Sunday 11 October 2020

Hey, what's an MSOA?

This is a post about the English and Welsh statistical geography known as the MSOA. Yes, really. 

You might have seen it in the news recently, what with all the data and maps that are flying around at the moment. Not everyone knows exactly what an MSOA is, or what an MSOA looks like on the ground, so here I am to save the day, right? Not really, but I think there is some value in us understanding a bit better the geographical units we use to report statistics - so here goes. I'm going to focus on England here because most MSOA stats and maps I see at the moment relate to England.

MSOAs are very useful

If you don't want to scroll any further, here are the key stats for MSOAs at present:

  • There are 7,201 of them in England (6,791) and Wales (410) and they are used to report all kinds of data (including population, Covid-19 numbers and so much more).
  • English MSOAs have an average (mean) area of 19 sq km. BUT there are some giant ones so the mean is a bad measure here - the median size of an MSOA in England is 3.04 sq km.
  • The smallest MSOA is in Hammersmith and Fulham in London and covers an area of 0.295 sq km (they all have codes, and this one is E02000378).
  • The biggest one is in Northumberland (E02005727) and it is big - BIG - it covers 1,129 sq km. That's about 72% of the size of Greater London and it could fit about 800 of the smallest MSOAs in it.
  • But don't let the big Northumberland one fool you, it's a massive outlier. A typical MSOA might be somewhere like E02001562 in Doncaster, at 3.04 sq km (I've plonked it on top of London in the map below).
  • Population of MSOAs? Well, using the latest ONS mid-year population estimates, released 9 Sept 2020, the average (mean) population of an MSOA in England was 8,288. The median was 7,985. The max was 26,513 (E09000025 in Newham) and the minimum was 2,224 (E06000053, Isles of Scilly - a single MSOA). Next smallest population is 4,854 in Stoke-on-Trent (E06000021). For the population of MSOAs in England the standard deviation was 1,991.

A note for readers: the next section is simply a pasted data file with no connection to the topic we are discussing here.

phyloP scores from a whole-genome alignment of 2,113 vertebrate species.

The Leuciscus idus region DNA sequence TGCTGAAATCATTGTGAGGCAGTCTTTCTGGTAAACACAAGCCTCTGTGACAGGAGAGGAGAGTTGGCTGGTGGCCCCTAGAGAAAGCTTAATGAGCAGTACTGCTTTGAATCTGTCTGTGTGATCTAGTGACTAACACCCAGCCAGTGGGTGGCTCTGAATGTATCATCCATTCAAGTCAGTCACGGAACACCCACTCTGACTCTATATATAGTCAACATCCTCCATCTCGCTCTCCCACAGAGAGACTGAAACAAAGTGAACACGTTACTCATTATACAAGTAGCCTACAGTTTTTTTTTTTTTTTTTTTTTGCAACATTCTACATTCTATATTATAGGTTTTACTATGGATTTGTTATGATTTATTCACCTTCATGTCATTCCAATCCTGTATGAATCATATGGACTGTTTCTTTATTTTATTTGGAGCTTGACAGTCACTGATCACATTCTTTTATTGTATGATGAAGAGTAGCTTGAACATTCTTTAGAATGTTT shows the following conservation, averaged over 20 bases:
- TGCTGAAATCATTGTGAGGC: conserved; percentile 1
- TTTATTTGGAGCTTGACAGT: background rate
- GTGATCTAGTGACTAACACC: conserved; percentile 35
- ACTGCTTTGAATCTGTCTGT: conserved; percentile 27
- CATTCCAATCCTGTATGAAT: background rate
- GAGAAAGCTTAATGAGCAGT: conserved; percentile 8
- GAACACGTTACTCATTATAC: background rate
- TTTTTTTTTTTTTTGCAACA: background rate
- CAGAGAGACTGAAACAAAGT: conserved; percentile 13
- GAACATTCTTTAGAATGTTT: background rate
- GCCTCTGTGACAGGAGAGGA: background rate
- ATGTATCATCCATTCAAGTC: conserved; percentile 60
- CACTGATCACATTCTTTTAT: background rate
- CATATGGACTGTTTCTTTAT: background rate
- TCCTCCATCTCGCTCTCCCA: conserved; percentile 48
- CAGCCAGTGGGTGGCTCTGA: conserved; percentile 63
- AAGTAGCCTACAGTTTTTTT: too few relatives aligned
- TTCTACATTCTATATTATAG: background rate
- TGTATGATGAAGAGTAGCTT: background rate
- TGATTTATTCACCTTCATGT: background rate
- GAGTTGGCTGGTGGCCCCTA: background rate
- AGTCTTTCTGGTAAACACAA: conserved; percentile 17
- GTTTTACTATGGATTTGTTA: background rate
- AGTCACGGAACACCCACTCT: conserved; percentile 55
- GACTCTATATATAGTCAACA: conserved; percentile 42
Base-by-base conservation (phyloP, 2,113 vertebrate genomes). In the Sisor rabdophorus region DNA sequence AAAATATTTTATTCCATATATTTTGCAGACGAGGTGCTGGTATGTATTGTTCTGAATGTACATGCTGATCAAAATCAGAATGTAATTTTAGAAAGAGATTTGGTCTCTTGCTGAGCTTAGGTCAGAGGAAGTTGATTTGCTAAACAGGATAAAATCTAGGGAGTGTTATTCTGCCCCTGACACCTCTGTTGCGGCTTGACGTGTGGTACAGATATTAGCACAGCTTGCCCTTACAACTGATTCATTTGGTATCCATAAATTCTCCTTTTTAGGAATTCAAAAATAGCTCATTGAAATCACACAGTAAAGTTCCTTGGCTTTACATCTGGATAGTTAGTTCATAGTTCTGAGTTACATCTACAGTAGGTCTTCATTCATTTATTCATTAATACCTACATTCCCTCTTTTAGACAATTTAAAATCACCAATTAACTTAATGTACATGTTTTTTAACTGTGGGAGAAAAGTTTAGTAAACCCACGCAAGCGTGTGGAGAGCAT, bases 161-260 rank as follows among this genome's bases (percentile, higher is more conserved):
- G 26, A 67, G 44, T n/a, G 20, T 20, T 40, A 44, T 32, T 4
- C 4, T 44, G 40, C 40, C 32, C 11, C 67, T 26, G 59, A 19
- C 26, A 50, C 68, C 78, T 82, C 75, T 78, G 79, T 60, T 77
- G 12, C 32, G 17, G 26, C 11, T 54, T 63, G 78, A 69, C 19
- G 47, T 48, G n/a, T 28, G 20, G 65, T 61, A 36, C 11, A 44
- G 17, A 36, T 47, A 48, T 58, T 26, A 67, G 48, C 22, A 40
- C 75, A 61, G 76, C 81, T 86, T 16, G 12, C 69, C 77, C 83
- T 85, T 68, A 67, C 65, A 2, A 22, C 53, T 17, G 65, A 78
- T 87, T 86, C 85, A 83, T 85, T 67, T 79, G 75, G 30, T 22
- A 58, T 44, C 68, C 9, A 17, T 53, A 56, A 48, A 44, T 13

• We can easily work out a population density figure for MSOAs, although when using population per sq km we need to remember that 574 (just over 8%) of MSOAs in England cover an area of less than a single square kilometre. 417 of these (73%) are in Greater London.
  • Densities max out at over 28,000 people per sq km (in one Westminster MSOA), but like I said many of the most dense MSOAs cover areas of less than 1 sq km.
One of them is REALLY big

Okay, let's get into the really exciting stuff now. MSOA stands for 'middle layer super output area' but we always abbreviate it to MSOA. I have no idea why the L is discriminated against here but that's just the convention and the L didn't make the cut. I don't make the ruLes. Here is a simple map of some MSOAs in and about London.

They can vary in size, a lot

As you can see above, MSOAs can vary quite a lot in size. This is because they were intended to have roughly equal amounts of people. Because of this, in denser areas MSOAs are smaller and in suburban and rural areas they cover much larger areas. They have a smaller sibling (the LSOA) and they fit neatly within local authority boundaries, as you can see below.

They fit neatly within bigger areas!

Let's take a closer look now to see what MSOAs look like on the ground. The map below shows MSOAs, with building footprints, looking at central Newcastle and Gateshead. The numbers show the population for each MSOA (top) with the area in sq km below that. Below that, you can see one for Brighton and another showing Cheltenham, Gloucester and some of the Cotswolds - just to give an idea of MSOA size in rural locations. 

They are not de facto 'neighbourhoods' - as in, they do not necessarily/normally/always align with what we might think of as our own neighbourhood areas - but they can offer a useful approximation for a neighbourhood geography, of sorts. However, I'd always steer clear of calling them 'neighbourhoods' and instead just call them 'small areas'. That's not very sexy but it's probably safer.

Newcastle and a bit of Gateshead
Some MSOAs in Brighton

Cheltenham, Gloucester + bit of Cotswolds

MSOAs don't have warm, cuddly names like wards do - instead we have codes such as 'E0200594' and 'Oxford 008'. But, the immensely clever data folk at the House of Commons Library recently completed a project where they solicited suggestions for MSOA names and they have also published an interactive map of them where you can go and see yours - if you live in one.

Take a look at this cool map

Right, I think that's all I've got to say about that.